Heesu: I analyzed tax records from the city of Montpellier. About 830 people were listed for the city. I noted down all the women listed in the tax records together with their statuses, whether they were married, widowed, or noble, and how much they paid. I discovered that 19% of the taxpayers were women. The women came from all walks of life.
What sort of records are you working with? What type of research are you doing?
Heesu: I am working with pictures from archival records that Caroline took during her research period in Montpellier. I read French.
I knew that there were cultural differences between northern and southern France, but I did not know how much influence, how many rights, women had in the south. Neither had I realized that there was more religious freedom in the south.
Emily: Caroline gave me an Excel sheet based on a huge ledger of property transactions that she had translated. It spanned 20 years. I did a data analysis of the material she gave me. While I read Spanish and Italian, I don’t have French. I did not know how politically diverse France was. I assumed that women were subservient in the entire country. I had not realized that there was such a difference between the north and the south of France, mainly because of the different legal structures.
Caroline: Before they started the primary source analysis, Emily and Heesu went through the secondary literature, putting together annotated bibliographies that covered background for the period. That was helpful for me, as that is the literature I need to be in conversation with, and it gave them the historical context for their research.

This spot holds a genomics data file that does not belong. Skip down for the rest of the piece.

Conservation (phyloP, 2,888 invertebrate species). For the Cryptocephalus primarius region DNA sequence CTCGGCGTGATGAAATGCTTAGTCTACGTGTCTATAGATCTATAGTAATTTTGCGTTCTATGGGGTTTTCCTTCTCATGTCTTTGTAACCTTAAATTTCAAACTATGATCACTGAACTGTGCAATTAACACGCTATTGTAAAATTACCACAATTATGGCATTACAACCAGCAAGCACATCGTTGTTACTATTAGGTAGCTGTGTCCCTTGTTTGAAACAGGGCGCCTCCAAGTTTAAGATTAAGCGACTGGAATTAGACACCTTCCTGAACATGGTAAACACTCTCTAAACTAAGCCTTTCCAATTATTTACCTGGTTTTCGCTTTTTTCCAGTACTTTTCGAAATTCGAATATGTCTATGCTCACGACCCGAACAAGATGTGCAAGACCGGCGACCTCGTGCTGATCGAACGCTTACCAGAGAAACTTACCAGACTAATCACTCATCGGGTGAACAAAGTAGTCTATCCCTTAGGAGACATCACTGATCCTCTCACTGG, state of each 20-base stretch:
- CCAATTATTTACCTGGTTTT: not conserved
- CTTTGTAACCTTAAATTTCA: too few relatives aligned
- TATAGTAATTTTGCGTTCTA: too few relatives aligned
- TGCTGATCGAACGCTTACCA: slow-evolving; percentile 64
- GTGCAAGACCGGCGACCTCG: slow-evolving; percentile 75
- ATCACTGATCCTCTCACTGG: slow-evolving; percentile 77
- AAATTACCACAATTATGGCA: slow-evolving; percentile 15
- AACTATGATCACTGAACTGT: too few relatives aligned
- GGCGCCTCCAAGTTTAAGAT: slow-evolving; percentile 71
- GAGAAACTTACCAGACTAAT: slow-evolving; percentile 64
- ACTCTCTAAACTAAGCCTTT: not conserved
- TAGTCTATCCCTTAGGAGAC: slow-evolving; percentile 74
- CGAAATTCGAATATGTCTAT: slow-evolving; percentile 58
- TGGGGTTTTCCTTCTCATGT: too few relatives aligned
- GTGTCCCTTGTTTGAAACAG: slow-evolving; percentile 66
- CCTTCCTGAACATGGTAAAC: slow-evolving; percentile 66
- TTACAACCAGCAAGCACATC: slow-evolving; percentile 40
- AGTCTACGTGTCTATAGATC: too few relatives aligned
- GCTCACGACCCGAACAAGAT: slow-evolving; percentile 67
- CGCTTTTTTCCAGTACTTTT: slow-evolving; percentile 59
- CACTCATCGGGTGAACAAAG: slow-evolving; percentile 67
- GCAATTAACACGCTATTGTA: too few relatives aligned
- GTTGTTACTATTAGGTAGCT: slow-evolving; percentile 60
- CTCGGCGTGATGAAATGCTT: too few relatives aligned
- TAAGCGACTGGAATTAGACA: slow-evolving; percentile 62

How does the UROP project work?
Caroline: We meet every six weeks in person, and in between we email frequently. I assign them tasks with due dates and ask Emily and Heesu to keep me updated with their progress, their findings, their questions. So, it is a ‘work on your own schedule but meet this deadline’ set up.
Emily: In the beginning, when we did a lot of reading and looking through secondary sources, that was sometimes hard to combine with doing the readings for my other classes. But overall, it was pretty easy to manage.
Heesu: I worked on the tax records whenever I had a moment. Usually between classes and assignments.
What was the most challenging part of the UROP project?